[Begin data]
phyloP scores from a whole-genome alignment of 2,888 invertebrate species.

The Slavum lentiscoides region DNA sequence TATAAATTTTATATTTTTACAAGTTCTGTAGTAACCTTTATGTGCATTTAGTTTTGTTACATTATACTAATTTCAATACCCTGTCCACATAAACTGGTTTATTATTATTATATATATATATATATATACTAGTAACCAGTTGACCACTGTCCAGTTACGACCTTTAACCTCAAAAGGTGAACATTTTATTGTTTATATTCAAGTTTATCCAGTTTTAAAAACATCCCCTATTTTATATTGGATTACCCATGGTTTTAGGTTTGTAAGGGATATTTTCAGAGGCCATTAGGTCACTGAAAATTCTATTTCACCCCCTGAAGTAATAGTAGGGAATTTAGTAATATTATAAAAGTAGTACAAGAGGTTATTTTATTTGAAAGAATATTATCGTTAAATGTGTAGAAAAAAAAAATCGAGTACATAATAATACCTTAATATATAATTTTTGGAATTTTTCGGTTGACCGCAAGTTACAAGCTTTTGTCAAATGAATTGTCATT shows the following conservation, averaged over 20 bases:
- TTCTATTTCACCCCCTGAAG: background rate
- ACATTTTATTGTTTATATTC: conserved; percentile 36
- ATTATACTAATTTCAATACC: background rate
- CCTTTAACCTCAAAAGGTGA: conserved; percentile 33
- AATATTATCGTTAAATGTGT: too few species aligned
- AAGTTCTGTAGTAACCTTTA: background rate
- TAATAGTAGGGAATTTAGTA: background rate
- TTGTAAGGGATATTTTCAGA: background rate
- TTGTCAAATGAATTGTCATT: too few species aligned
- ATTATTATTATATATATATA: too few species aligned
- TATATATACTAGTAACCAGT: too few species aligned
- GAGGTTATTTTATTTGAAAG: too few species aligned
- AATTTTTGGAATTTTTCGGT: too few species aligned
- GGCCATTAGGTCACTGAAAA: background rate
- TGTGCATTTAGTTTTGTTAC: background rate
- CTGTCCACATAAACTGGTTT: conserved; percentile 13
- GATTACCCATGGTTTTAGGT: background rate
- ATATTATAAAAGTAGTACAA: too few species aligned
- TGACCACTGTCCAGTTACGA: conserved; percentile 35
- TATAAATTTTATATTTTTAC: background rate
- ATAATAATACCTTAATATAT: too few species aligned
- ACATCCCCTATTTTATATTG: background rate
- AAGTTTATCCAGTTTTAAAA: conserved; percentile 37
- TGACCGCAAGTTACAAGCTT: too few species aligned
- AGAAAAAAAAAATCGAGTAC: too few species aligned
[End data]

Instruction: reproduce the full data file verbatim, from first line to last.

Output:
phyloP scores from a whole-genome alignment of 2,888 invertebrate species.

The Slavum lentiscoides region DNA sequence TATAAATTTTATATTTTTACAAGTTCTGTAGTAACCTTTATGTGCATTTAGTTTTGTTACATTATACTAATTTCAATACCCTGTCCACATAAACTGGTTTATTATTATTATATATATATATATATATACTAGTAACCAGTTGACCACTGTCCAGTTACGACCTTTAACCTCAAAAGGTGAACATTTTATTGTTTATATTCAAGTTTATCCAGTTTTAAAAACATCCCCTATTTTATATTGGATTACCCATGGTTTTAGGTTTGTAAGGGATATTTTCAGAGGCCATTAGGTCACTGAAAATTCTATTTCACCCCCTGAAGTAATAGTAGGGAATTTAGTAATATTATAAAAGTAGTACAAGAGGTTATTTTATTTGAAAGAATATTATCGTTAAATGTGTAGAAAAAAAAAATCGAGTACATAATAATACCTTAATATATAATTTTTGGAATTTTTCGGTTGACCGCAAGTTACAAGCTTTTGTCAAATGAATTGTCATT shows the following conservation, averaged over 20 bases:
- TTCTATTTCACCCCCTGAAG: background rate
- ACATTTTATTGTTTATATTC: conserved; percentile 36
- ATTATACTAATTTCAATACC: background rate
- CCTTTAACCTCAAAAGGTGA: conserved; percentile 33
- AATATTATCGTTAAATGTGT: too few species aligned
- AAGTTCTGTAGTAACCTTTA: background rate
- TAATAGTAGGGAATTTAGTA: background rate
- TTGTAAGGGATATTTTCAGA: background rate
- TTGTCAAATGAATTGTCATT: too few species aligned
- ATTATTATTATATATATATA: too few species aligned
- TATATATACTAGTAACCAGT: too few species aligned
- GAGGTTATTTTATTTGAAAG: too few species aligned
- AATTTTTGGAATTTTTCGGT: too few species aligned
- GGCCATTAGGTCACTGAAAA: background rate
- TGTGCATTTAGTTTTGTTAC: background rate
- CTGTCCACATAAACTGGTTT: conserved; percentile 13
- GATTACCCATGGTTTTAGGT: background rate
- ATATTATAAAAGTAGTACAA: too few species aligned
- TGACCACTGTCCAGTTACGA: conserved; percentile 35
- TATAAATTTTATATTTTTAC: background rate
- ATAATAATACCTTAATATAT: too few species aligned
- ACATCCCCTATTTTATATTG: background rate
- AAGTTTATCCAGTTTTAAAA: conserved; percentile 37
- TGACCGCAAGTTACAAGCTT: too few species aligned
- AGAAAAAAAAAATCGAGTAC: too few species aligned